Aviation Lesson for Kids: History, Facts & Terms

Instructor: Suzanne Rose

Suzanne has taught all levels PK-graduate school and has a PhD in Instructional Systems Design. She currently teachers literacy courses to preservice and inservice teachers.

The next time you fly in a plane, you'll think about the information you'll learn in this lesson! Read on to find out what aviation is, a little about its history, and to learn about some famous flyers.

Aviation History

Have you ever looked at a bird flying and wished you could fly? People have always wanted to fly! The problem they had to solve was how they could take something that was heavier than air and make it stay up.

Scientist Leonardo da Vinci drew a ''flying machine,'' but never built it. It wasn't until 1799 that a realistic plan for an aircraft was made by George Cayley. He's called the ''Father of Aviation'' because he drew plans for a plane with ''fixed wings,'' which meant that they didn't move. Before this, scientists tried to imitate the flight of birds; they made aircraft with wings that flapped up and down!

Glider plans
glider plans

Cayley also was the first person to create a working glider, which is a plane that doesn't have an engine; it just glides through the air. He designed many parts for airplanes, but wasn't able to create an airplane that would fly on its own.

A German inventor, Otto Lilienthal, built 16 different kinds of gliders in the 1890s and made over 2,000 glider flights. He's known as the ''Glider King.'' Lilienthal got a lot of publicity in newspapers, and many others became interested in flying because of him.

The word aviation means anything to do with flying in aircraft. Aviators are men who pilot aircraft. A female pilot is called an aviatrix. It might seem odd, but the plural of aviatrix is ''aviatrices.''

Wright Brothers and Lindbergh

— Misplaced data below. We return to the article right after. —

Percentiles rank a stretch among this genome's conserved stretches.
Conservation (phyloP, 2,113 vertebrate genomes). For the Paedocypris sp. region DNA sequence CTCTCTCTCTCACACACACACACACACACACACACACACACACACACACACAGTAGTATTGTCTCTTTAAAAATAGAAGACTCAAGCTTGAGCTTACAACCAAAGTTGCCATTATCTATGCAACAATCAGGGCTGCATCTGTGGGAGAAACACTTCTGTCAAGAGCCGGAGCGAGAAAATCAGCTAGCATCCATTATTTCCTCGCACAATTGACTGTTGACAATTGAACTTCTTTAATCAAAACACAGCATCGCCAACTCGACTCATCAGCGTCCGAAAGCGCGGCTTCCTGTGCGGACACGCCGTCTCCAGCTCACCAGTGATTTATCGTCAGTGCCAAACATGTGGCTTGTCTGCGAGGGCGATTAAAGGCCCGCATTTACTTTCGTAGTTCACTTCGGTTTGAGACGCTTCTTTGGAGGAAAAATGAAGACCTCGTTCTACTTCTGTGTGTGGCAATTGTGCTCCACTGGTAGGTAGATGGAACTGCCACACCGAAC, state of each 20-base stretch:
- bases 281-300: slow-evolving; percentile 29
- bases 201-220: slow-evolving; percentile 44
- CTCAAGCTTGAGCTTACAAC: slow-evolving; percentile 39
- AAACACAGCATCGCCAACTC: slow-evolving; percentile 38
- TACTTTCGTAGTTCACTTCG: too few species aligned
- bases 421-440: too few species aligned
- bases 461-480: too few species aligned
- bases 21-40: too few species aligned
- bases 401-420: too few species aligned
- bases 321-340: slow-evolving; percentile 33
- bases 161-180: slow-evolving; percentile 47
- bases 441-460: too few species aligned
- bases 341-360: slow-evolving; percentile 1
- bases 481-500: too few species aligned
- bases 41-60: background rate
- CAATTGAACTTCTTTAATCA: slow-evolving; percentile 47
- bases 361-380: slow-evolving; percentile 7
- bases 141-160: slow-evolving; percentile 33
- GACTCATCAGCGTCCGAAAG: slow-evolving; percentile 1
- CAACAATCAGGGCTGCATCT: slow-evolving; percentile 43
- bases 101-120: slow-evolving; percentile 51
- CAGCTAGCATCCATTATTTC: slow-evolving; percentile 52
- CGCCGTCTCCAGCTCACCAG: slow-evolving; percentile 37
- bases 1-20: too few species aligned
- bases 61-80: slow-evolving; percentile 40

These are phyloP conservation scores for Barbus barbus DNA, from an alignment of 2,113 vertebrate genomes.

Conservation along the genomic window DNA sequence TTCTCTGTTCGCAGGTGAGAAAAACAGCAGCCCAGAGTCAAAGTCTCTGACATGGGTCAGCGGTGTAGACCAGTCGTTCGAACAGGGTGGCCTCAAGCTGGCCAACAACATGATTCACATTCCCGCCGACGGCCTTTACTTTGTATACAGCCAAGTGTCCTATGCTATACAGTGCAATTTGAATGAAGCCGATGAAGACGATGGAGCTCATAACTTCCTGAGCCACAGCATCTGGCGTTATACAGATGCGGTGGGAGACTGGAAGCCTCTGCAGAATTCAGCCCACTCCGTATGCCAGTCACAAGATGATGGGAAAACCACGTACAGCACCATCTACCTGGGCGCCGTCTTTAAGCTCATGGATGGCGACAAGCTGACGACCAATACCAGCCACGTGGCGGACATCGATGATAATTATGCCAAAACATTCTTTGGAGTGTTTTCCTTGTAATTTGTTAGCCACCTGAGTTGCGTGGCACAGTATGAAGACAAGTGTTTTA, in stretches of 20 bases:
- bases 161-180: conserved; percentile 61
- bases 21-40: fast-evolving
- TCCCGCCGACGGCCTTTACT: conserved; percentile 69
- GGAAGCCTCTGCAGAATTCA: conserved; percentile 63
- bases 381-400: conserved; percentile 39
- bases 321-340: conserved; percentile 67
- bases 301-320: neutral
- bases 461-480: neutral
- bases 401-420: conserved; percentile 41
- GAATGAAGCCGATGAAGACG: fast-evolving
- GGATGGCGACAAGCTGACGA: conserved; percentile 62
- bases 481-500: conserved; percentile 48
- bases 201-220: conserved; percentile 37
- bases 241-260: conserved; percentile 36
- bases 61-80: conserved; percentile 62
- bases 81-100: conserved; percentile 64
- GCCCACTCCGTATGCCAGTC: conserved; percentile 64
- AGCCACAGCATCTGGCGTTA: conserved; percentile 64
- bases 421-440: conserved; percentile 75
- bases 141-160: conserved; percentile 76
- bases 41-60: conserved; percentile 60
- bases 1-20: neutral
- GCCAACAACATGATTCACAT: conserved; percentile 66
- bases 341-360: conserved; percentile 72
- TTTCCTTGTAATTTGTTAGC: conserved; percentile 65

You've probably heard of some famous aviators, including Charles Lindbergh and the Wright Brothers.

Although the Wright Brothers owned a bicycle repair shop, they were fascinated with flying and spent all their free time trying to create an airplane.

First Powered Flight

Until their flight in 1903, airplanes couldn't be controlled well by the pilot, didn't have their own source of power, and could only make very short flights. The Wright Brothers' plane completely changed aviation. They created a plane that was heavier than air, but which was powered, controlled, and could stay up more than just a few seconds.

Lindbergh, who was also called ''Lucky Lindy,'' was the first aviator to fly alone across the Atlantic Ocean without making a stop. He made this trip in 1927; at the time, it was such an amazing feat that he became famous.

Famous Aviatrices

Many women also had the dream to fly. These aviatrices aren't as well-known as other aviators, but they also made contributions to aviation.

In 1911, women couldn't vote and most didn't drive automobiles, but Harriet Quimby was determined to fly. She became the first American woman to earn a pilot's license!

Katherine Stinson

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